A critical problem with this is the inability to decompose an aggregate. If the answer is “42” what’s the question? Maybe it’s the sum of 10 + 30 + 2 or maybe it’s 84/2. But if the answer to the question of “average time to ship replacement inventory” is “42 hours” how can you track the ebbs and flows of business process execution? How can you correlate events across business process execution – you need detailed transactional detail from every operation of every system.
Data warehouses contain transactional detail created by execution of business processes from operations over time. The schema format is fundamentally different from the “traditional” star or snowflake forms found in First Wave data warehouses. The warehouse schema shows timestamps for the execution of every operation on each source system as well as source system identification metadata. By maintaining this metadata and transactional detail it’s possible to recreate a production system at any point in time in the past (of potential value in highly compliant companies) and report on the status and temporal characteristics of business process execution.
Businesses get better ability to understand events and IT can more easily adapt to changing business requirements for report generation.
There are no summarizations generated to speed reporting without the associated detailed data that shows how any and all aggregates can be decomposed.
Having the detailed information in the single repository allows for greater value to be derived from MDM projects. As the definition of a “gold master” (i.e. customer definition) changes over time, the past can always be reconstructed because the detailed information still exists.
The detailed data also provides value to quality processes. Over time as the business changes reporting requirements and master data definitions, quality processes will necessarily change too. Quality is no more static than a business itself. Detailed historical data allows companies to produce more value and understanding.
Operational empowerment becomes pervasive across organizations. Event propagation means more than just flowing data transactions between systems, people and processes. Companies will utilize historical context available in the data warehouse with event awareness to gain a further competitive advantage. First-fruits will probably be with customer service empowerment such as proactively alerting pre-paid cellphone customers that they’re running low on available minutes. The critical component is the utilization of the data warehouse as an area for gaining context into business events for effective, and as much as possible automated, reaction.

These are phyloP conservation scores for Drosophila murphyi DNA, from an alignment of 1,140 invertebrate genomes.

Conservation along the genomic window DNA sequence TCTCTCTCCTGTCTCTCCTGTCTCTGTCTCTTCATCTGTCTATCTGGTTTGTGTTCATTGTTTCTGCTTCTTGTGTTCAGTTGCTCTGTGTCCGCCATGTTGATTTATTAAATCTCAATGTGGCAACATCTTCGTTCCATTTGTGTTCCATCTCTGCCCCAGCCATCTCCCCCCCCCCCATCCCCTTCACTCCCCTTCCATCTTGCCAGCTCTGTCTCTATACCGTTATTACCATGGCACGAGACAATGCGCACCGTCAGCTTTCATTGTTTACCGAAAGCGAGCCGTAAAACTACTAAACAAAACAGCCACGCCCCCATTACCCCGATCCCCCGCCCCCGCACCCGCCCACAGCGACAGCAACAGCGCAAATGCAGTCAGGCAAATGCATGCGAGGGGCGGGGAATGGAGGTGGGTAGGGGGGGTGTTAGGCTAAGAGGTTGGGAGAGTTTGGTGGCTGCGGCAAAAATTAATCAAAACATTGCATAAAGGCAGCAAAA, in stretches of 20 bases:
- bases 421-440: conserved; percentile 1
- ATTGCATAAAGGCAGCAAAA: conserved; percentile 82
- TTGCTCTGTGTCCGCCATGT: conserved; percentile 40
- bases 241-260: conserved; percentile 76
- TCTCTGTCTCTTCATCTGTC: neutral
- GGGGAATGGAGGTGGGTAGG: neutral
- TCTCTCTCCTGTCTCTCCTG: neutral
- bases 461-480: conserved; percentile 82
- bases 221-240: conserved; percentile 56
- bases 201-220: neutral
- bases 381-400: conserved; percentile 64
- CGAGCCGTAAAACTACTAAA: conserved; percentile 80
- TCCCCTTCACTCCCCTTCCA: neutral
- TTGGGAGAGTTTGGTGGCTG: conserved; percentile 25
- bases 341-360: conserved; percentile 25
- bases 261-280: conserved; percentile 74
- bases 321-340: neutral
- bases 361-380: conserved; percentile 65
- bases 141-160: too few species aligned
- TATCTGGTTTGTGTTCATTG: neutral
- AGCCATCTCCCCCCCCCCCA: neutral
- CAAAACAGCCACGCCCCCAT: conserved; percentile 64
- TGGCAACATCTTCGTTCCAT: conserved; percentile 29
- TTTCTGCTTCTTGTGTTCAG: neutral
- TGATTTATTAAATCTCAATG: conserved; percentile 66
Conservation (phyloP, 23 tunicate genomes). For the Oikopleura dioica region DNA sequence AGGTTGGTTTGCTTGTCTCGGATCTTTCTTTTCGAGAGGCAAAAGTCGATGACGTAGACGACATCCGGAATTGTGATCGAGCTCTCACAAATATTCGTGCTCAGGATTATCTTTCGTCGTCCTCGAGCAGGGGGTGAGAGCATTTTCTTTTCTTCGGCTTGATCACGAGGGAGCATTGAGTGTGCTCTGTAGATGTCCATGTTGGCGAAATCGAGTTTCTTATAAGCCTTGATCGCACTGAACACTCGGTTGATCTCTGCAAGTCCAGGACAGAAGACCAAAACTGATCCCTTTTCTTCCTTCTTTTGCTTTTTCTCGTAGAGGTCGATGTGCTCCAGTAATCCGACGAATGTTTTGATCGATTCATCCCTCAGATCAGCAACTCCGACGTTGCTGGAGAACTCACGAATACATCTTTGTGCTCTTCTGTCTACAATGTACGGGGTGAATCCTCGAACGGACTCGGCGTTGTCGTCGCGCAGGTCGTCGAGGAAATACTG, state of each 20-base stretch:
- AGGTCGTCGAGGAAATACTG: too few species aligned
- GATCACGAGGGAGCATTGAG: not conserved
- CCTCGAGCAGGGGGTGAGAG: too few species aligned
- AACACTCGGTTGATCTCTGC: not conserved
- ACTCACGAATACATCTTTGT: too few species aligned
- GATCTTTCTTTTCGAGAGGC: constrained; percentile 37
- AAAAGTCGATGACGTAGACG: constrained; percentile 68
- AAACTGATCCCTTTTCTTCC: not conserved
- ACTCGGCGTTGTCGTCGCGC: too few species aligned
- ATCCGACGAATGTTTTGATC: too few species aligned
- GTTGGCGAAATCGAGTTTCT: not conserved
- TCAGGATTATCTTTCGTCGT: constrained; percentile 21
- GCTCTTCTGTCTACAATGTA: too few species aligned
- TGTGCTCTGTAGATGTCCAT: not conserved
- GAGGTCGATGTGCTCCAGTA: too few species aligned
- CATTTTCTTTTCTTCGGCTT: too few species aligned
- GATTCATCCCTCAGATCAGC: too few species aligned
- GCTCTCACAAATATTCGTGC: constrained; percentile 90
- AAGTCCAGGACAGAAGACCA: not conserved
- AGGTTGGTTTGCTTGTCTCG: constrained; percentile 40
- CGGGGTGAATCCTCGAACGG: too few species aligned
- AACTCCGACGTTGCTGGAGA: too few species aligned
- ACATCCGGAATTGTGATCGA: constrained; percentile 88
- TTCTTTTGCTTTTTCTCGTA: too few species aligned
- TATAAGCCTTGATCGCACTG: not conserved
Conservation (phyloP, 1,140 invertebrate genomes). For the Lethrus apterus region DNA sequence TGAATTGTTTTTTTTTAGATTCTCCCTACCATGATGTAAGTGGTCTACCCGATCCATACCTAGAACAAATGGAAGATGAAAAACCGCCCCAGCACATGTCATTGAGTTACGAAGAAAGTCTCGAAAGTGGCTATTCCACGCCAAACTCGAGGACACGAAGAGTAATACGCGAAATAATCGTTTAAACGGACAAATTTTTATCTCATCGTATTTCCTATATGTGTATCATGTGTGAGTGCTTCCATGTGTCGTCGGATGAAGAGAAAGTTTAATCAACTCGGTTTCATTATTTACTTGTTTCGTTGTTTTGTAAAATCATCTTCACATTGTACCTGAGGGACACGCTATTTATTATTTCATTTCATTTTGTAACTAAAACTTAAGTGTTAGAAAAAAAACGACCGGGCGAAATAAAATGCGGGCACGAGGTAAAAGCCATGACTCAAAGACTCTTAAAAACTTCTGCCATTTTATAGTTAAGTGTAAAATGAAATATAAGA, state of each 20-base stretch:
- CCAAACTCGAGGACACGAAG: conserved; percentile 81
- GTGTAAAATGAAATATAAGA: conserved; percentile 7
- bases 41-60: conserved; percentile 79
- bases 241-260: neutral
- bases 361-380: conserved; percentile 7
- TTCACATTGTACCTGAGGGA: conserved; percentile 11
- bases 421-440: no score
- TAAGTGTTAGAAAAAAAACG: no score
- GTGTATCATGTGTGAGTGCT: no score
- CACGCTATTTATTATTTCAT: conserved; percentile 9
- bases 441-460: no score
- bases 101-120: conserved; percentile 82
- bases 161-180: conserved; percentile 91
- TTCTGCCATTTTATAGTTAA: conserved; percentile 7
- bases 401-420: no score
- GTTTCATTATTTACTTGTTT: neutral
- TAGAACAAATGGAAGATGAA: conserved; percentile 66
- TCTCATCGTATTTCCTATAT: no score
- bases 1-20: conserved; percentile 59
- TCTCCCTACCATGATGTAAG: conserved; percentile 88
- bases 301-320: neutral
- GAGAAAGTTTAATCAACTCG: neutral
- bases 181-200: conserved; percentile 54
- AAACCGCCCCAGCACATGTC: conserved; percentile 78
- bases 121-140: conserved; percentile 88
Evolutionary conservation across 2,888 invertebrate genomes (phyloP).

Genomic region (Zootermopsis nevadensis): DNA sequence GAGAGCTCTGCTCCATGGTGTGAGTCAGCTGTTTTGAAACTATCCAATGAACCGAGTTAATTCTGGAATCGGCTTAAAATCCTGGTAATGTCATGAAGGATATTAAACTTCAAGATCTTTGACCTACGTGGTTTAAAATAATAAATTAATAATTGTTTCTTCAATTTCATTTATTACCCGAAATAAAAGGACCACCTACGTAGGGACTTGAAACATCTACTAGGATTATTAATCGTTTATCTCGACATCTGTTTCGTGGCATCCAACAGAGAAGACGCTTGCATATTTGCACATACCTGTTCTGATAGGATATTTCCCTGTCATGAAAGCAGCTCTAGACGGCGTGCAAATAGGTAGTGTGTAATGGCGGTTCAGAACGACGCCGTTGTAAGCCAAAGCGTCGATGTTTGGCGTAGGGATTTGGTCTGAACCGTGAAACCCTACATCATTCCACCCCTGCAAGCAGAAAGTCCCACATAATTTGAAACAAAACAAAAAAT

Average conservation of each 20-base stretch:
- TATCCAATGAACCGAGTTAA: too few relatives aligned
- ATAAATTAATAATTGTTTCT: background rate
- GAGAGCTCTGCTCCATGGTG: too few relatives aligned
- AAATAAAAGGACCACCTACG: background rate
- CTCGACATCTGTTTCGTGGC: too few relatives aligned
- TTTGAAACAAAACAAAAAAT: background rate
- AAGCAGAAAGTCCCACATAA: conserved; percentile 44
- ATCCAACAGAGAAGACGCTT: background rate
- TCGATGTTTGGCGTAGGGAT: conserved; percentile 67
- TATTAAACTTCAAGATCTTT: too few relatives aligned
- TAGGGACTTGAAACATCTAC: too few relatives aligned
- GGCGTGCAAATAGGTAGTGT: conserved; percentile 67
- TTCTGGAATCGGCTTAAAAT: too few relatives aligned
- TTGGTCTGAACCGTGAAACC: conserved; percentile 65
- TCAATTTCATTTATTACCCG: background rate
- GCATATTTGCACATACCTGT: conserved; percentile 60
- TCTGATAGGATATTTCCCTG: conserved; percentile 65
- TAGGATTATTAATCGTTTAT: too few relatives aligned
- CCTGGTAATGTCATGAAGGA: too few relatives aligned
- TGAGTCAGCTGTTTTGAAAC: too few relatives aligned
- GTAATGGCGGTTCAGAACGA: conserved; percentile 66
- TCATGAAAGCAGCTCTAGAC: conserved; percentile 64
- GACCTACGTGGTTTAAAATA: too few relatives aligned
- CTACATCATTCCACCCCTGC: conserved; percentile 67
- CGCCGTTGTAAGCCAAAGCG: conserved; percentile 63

Predictive computational analysis through holistic system awareness expands data warehouse usage into systems management, not just business reporting.
Detailed transactional data is stored in conjunction with systems operations information such as transaction volumes, system response time, network traffic, etc. Correlating metadata about transactional operations (inserts, updates or deletes plus length of transaction) with systems information (how many active users and bandwidth usage) can be used to predict system resource requirements.
IT now uses the data warehouse to help serve business requirements better and ensure they’re meeting internal and external SLA’s.
The technology industry today is between the first and second waves.
Companies I’ve worked with understand the value of operational data in warehouse appliances but are struggling to come to terms with non-OLTP nature of existing appliance solutions and challenges in loading data quickly and efficiently for effective reporting.
Teradata, Netezza and others in the warehouse appliance space are starting to understand the limitations of their technologies in supporting the changing requirements – limitations seemingly not faced by OLTP vendors like Oracle, Microsoft and DB2.
Data quality matters to unstructured content. Just as quality is a critical requirement in structured data integration, the need is intrinsic in an effective content strategy.
Unstructured content is rife with quality issues. Spelling errors, nearly random formatting of key attributes like phone numbers, acronyms (and their variants) are just some of the quality issues confronting unstructured content – just like structured data.
There’s no such thing as an irrelevant data quality issue. To quote Ted Friedman:
“If you look at…any business function in your company, you’re going to find some direct cost there attributed to poor data quality.” http://www.gartner.com/it/products/podcasting/asset_145611_2575.jsp
The quality of your data directly impacts the businesses ability to support effective content analytics, search and content integration.
If you’re going to leverage content, you must be able to trust it – and that means executing quality processes as part of the semantic enrichment before analysis, search or content integration can be successful.